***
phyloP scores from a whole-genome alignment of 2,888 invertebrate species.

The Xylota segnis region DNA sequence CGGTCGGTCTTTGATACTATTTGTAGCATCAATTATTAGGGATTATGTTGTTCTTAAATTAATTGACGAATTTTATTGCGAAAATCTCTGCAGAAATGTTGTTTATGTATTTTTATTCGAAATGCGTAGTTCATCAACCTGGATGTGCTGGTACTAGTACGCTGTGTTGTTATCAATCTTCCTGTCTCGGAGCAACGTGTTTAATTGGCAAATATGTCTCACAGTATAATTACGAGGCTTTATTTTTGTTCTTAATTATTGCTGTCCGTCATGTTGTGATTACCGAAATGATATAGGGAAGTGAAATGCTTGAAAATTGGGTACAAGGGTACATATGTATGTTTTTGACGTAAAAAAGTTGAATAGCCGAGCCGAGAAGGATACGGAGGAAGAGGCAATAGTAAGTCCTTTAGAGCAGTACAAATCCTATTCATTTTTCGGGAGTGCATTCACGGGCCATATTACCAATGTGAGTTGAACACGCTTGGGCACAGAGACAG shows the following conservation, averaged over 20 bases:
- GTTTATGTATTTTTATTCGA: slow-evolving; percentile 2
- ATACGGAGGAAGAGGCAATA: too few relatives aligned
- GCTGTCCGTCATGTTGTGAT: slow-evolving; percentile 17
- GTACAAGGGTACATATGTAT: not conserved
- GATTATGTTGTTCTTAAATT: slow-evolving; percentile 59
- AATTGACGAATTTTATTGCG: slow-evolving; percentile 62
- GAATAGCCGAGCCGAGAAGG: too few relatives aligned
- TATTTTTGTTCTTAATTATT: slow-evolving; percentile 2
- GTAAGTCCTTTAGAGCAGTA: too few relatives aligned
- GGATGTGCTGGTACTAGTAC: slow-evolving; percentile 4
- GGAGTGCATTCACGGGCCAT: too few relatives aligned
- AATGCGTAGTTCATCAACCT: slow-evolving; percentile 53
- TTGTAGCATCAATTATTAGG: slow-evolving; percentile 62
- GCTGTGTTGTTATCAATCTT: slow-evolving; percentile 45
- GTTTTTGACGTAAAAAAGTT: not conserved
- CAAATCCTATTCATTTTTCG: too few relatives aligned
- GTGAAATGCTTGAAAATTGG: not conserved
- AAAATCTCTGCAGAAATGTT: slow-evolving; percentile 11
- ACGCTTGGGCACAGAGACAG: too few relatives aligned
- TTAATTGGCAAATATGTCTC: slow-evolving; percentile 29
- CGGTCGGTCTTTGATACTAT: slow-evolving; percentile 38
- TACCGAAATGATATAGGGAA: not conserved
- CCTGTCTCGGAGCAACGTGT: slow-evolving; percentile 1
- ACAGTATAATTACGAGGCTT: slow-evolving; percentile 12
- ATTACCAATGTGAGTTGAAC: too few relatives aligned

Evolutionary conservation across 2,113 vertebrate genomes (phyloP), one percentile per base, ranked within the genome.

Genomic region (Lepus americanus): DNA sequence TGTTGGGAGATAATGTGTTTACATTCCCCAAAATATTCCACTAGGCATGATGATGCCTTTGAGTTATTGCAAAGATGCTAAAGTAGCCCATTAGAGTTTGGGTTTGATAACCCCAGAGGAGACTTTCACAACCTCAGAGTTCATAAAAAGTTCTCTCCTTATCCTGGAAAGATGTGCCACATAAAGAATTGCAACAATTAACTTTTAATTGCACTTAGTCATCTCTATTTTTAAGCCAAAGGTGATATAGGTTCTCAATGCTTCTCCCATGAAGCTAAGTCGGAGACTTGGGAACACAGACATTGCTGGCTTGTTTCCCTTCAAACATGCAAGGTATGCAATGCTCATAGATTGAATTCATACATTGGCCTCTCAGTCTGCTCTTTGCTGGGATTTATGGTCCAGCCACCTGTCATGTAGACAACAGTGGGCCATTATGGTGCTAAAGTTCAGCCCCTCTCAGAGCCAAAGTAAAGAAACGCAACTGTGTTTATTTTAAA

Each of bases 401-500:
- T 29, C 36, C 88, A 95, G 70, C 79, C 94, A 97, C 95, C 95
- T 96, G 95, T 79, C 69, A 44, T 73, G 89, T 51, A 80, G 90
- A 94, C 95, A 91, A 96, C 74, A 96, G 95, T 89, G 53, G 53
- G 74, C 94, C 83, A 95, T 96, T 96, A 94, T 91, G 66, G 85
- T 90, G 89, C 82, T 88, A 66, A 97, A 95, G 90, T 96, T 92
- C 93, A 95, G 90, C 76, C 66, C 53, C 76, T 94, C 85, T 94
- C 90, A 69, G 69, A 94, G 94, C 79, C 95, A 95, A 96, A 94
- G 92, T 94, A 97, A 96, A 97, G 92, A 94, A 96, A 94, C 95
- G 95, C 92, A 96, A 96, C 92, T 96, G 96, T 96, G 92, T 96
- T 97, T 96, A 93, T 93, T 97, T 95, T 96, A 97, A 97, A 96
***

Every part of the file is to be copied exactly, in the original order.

phyloP scores from a whole-genome alignment of 2,888 invertebrate species.

The Xylota segnis region DNA sequence CGGTCGGTCTTTGATACTATTTGTAGCATCAATTATTAGGGATTATGTTGTTCTTAAATTAATTGACGAATTTTATTGCGAAAATCTCTGCAGAAATGTTGTTTATGTATTTTTATTCGAAATGCGTAGTTCATCAACCTGGATGTGCTGGTACTAGTACGCTGTGTTGTTATCAATCTTCCTGTCTCGGAGCAACGTGTTTAATTGGCAAATATGTCTCACAGTATAATTACGAGGCTTTATTTTTGTTCTTAATTATTGCTGTCCGTCATGTTGTGATTACCGAAATGATATAGGGAAGTGAAATGCTTGAAAATTGGGTACAAGGGTACATATGTATGTTTTTGACGTAAAAAAGTTGAATAGCCGAGCCGAGAAGGATACGGAGGAAGAGGCAATAGTAAGTCCTTTAGAGCAGTACAAATCCTATTCATTTTTCGGGAGTGCATTCACGGGCCATATTACCAATGTGAGTTGAACACGCTTGGGCACAGAGACAG shows the following conservation, averaged over 20 bases:
- GTTTATGTATTTTTATTCGA: slow-evolving; percentile 2
- ATACGGAGGAAGAGGCAATA: too few relatives aligned
- GCTGTCCGTCATGTTGTGAT: slow-evolving; percentile 17
- GTACAAGGGTACATATGTAT: not conserved
- GATTATGTTGTTCTTAAATT: slow-evolving; percentile 59
- AATTGACGAATTTTATTGCG: slow-evolving; percentile 62
- GAATAGCCGAGCCGAGAAGG: too few relatives aligned
- TATTTTTGTTCTTAATTATT: slow-evolving; percentile 2
- GTAAGTCCTTTAGAGCAGTA: too few relatives aligned
- GGATGTGCTGGTACTAGTAC: slow-evolving; percentile 4
- GGAGTGCATTCACGGGCCAT: too few relatives aligned
- AATGCGTAGTTCATCAACCT: slow-evolving; percentile 53
- TTGTAGCATCAATTATTAGG: slow-evolving; percentile 62
- GCTGTGTTGTTATCAATCTT: slow-evolving; percentile 45
- GTTTTTGACGTAAAAAAGTT: not conserved
- CAAATCCTATTCATTTTTCG: too few relatives aligned
- GTGAAATGCTTGAAAATTGG: not conserved
- AAAATCTCTGCAGAAATGTT: slow-evolving; percentile 11
- ACGCTTGGGCACAGAGACAG: too few relatives aligned
- TTAATTGGCAAATATGTCTC: slow-evolving; percentile 29
- CGGTCGGTCTTTGATACTAT: slow-evolving; percentile 38
- TACCGAAATGATATAGGGAA: not conserved
- CCTGTCTCGGAGCAACGTGT: slow-evolving; percentile 1
- ACAGTATAATTACGAGGCTT: slow-evolving; percentile 12
- ATTACCAATGTGAGTTGAAC: too few relatives aligned

Evolutionary conservation across 2,113 vertebrate genomes (phyloP), one percentile per base, ranked within the genome.

Genomic region (Lepus americanus): DNA sequence TGTTGGGAGATAATGTGTTTACATTCCCCAAAATATTCCACTAGGCATGATGATGCCTTTGAGTTATTGCAAAGATGCTAAAGTAGCCCATTAGAGTTTGGGTTTGATAACCCCAGAGGAGACTTTCACAACCTCAGAGTTCATAAAAAGTTCTCTCCTTATCCTGGAAAGATGTGCCACATAAAGAATTGCAACAATTAACTTTTAATTGCACTTAGTCATCTCTATTTTTAAGCCAAAGGTGATATAGGTTCTCAATGCTTCTCCCATGAAGCTAAGTCGGAGACTTGGGAACACAGACATTGCTGGCTTGTTTCCCTTCAAACATGCAAGGTATGCAATGCTCATAGATTGAATTCATACATTGGCCTCTCAGTCTGCTCTTTGCTGGGATTTATGGTCCAGCCACCTGTCATGTAGACAACAGTGGGCCATTATGGTGCTAAAGTTCAGCCCCTCTCAGAGCCAAAGTAAAGAAACGCAACTGTGTTTATTTTAAA

Each of bases 401-500:
- T 29, C 36, C 88, A 95, G 70, C 79, C 94, A 97, C 95, C 95
- T 96, G 95, T 79, C 69, A 44, T 73, G 89, T 51, A 80, G 90
- A 94, C 95, A 91, A 96, C 74, A 96, G 95, T 89, G 53, G 53
- G 74, C 94, C 83, A 95, T 96, T 96, A 94, T 91, G 66, G 85
- T 90, G 89, C 82, T 88, A 66, A 97, A 95, G 90, T 96, T 92
- C 93, A 95, G 90, C 76, C 66, C 53, C 76, T 94, C 85, T 94
- C 90, A 69, G 69, A 94, G 94, C 79, C 95, A 95, A 96, A 94
- G 92, T 94, A 97, A 96, A 97, G 92, A 94, A 96, A 94, C 95
- G 95, C 92, A 96, A 96, C 92, T 96, G 96, T 96, G 92, T 96
- T 97, T 96, A 93, T 93, T 97, T 95, T 96, A 97, A 97, A 96